Meet my daughter’s bedroom. Apparently most teenage girls are as messy as this. Except the tidy ones, and I understand that they do exist.

Now, I’m untidy by nature, and I really don’t expect to live in a museum. I know it takes effort and time to cultivate the habits of organisation and self-discipline which are, in my view, essential for successful adult life. If my daughter would like to live in this sort of squalor in her no-doubt perfect future life, it is up to her. I suspect, however, that she will not be sharing her life with anyone, as who would want to share a home with this sort of person?

It seems to me that if you are as busy with school and co-curricular activities as E undoubtedly is, then it’s all the more important to know the exact location of, say, your school food card or your Oyster Zip card; that English essay you worked on for hours or a clean pair of knickers.

Yes, yes. Before you ask, I have told her again and again and explained very reasonably (and also using a less reasonable tone)  how important it is to have a sensibly tidy bedroom. Not least because our cleaning lady comes in every two weeks and it is not her job to clear up the mess created by others. That’s a reasonable principle generally, I find: you make the mess, it’s up to you to tidy it up.

There are three factors that upset me most:

1) The clarinet. The clarinet is a good model and cost us a lot of money. It’s expensive to service and maintain too. Relatives of woodwind players will know that often there are fewer than three suitable reeds out of a box of 12 that costs over £20. Even the suitable reeds will last only a few weeks, if we’re lucky. In case you don’t know about clarinets: they are precision-engineered and one little key bent out of place, one tiny hole knocked and uncovered will mean that the note will be wrong or squeak. That’s quite important in, say, a Grade 8 clarinet exam, two days before which I last found the clarinet, out of its carefully-engineered case, not on its tailor-made stand, lying on the floor by her bed, partially hidden by some clothes just waiting for a careless footfall to come and break it. And now it’s happened again and it’s been lying there for the whole of Christmas week, despite her assurances of how much she loves her clarinet and how lovingly she polished the silverwork before her exam.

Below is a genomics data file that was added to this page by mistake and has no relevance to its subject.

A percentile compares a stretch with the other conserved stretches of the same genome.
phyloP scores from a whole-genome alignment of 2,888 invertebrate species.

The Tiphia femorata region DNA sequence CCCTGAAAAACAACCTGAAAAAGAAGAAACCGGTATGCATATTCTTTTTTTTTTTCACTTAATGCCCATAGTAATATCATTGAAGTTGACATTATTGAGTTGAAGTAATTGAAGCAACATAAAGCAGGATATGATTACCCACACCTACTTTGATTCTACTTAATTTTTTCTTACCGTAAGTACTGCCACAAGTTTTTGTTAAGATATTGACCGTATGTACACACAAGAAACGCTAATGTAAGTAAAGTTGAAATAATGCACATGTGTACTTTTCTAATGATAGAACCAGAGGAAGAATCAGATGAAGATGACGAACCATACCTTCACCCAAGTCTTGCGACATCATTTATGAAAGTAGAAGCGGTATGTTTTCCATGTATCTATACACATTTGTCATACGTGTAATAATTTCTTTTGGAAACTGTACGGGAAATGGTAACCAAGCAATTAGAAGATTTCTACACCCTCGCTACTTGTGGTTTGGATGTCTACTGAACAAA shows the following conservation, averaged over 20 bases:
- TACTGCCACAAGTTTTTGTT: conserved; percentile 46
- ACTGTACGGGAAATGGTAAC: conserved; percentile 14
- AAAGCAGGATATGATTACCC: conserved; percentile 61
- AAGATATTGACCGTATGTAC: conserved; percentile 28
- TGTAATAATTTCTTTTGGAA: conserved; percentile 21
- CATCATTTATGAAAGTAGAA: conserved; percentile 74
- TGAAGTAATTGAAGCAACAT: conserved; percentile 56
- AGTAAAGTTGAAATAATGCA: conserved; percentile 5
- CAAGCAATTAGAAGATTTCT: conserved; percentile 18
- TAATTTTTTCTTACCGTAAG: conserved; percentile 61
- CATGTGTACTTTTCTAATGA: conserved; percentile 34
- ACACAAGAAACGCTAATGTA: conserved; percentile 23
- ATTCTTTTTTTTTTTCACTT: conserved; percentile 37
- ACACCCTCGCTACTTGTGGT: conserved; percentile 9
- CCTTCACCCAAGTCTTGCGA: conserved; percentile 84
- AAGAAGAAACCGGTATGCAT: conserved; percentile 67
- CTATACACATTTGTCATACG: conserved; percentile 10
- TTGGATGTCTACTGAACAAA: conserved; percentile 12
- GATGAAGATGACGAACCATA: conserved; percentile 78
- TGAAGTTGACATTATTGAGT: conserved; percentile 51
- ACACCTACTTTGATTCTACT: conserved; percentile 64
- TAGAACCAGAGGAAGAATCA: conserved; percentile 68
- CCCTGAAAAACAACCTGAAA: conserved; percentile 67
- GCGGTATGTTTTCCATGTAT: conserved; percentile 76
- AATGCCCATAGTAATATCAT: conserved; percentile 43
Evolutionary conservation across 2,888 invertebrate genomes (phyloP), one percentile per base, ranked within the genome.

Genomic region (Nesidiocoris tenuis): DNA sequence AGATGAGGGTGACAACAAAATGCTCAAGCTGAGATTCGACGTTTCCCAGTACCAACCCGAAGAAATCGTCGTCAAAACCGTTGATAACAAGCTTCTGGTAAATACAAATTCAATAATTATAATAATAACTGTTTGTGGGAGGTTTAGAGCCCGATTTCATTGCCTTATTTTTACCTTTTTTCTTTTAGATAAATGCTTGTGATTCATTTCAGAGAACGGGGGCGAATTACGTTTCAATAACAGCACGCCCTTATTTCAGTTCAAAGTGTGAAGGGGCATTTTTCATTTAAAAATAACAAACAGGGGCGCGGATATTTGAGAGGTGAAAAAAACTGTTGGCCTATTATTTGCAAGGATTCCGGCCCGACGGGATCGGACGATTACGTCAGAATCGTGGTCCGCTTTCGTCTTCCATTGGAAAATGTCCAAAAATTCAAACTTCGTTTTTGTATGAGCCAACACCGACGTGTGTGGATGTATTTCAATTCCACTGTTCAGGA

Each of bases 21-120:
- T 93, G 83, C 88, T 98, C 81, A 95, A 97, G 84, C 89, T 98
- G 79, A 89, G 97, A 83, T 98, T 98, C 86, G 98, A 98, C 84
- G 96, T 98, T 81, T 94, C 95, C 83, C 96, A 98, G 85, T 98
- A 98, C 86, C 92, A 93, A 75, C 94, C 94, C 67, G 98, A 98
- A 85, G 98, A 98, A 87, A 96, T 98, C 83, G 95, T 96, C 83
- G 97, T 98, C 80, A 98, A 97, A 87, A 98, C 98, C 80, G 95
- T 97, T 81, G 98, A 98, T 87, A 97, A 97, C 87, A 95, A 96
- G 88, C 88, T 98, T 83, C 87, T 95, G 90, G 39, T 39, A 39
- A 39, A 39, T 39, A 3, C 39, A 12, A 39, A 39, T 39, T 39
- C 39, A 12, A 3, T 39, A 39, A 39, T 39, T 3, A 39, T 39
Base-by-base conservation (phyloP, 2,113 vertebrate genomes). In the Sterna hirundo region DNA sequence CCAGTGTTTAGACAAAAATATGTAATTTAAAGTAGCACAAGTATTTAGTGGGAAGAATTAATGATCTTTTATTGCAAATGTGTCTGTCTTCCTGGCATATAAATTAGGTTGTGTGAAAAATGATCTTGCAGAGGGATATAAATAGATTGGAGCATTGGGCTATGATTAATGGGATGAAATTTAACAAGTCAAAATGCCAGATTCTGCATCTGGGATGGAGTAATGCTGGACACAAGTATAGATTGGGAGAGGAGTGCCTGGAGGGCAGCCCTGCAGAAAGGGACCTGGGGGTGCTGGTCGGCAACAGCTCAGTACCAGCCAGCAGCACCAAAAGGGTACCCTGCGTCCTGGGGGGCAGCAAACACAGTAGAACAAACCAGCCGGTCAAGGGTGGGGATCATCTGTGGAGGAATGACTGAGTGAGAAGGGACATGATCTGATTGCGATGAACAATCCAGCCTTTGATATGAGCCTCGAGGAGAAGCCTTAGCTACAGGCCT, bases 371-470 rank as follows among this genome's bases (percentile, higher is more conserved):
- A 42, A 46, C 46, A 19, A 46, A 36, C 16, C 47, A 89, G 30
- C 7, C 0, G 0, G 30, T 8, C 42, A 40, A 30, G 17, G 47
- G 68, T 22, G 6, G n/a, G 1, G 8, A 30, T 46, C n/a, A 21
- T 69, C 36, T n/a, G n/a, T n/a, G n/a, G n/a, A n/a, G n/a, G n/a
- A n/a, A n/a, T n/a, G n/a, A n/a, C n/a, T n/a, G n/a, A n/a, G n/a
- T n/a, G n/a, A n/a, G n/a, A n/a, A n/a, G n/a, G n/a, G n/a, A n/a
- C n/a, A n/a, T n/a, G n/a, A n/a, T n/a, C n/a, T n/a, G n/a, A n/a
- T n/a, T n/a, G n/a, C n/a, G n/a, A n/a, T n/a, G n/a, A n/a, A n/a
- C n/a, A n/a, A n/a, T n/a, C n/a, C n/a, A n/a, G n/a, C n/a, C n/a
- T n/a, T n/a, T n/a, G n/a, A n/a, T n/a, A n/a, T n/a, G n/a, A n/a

2) The clothes. I spend hours a week washing, drying, ironing her clothes and hanging them up, only for them to meet their fate discarded on her bedroom floor, still on their hangers, interspersed with dirty underwear, make-up smeared cotton wool pads and Costa coffee cups.

3) The cups and plates. Found dirty by the half-dozen, stuffed into the vanity cupboard underneath her wash basin or, worse, stuffed into her tights drawer.  The room stinks.

She knows that all of these things are forbidden. She knows the rules and chooses to break them. If you have ever had a normal teenager, by which I mean not a tidy one, you will recognise this situation. I’m told that girls are actually worse than boys. Having had both, I’m not sure.

I’m a great believer in people being made to face the consequences of their actions. I do not belong to the “Let’s draw a line under this and move on, my children are my best friends,” school of parenting. It doesn’t work in the wide world out there and appeals to the manipulativeness of teenagers.

I refuse to tolerate brattishness or lies. E is, therefore, indefinitely grounded with immediate effect until she can show me that she has changed her habits and behaviour permanently and realises just how lucky she is. We shall check her room every night.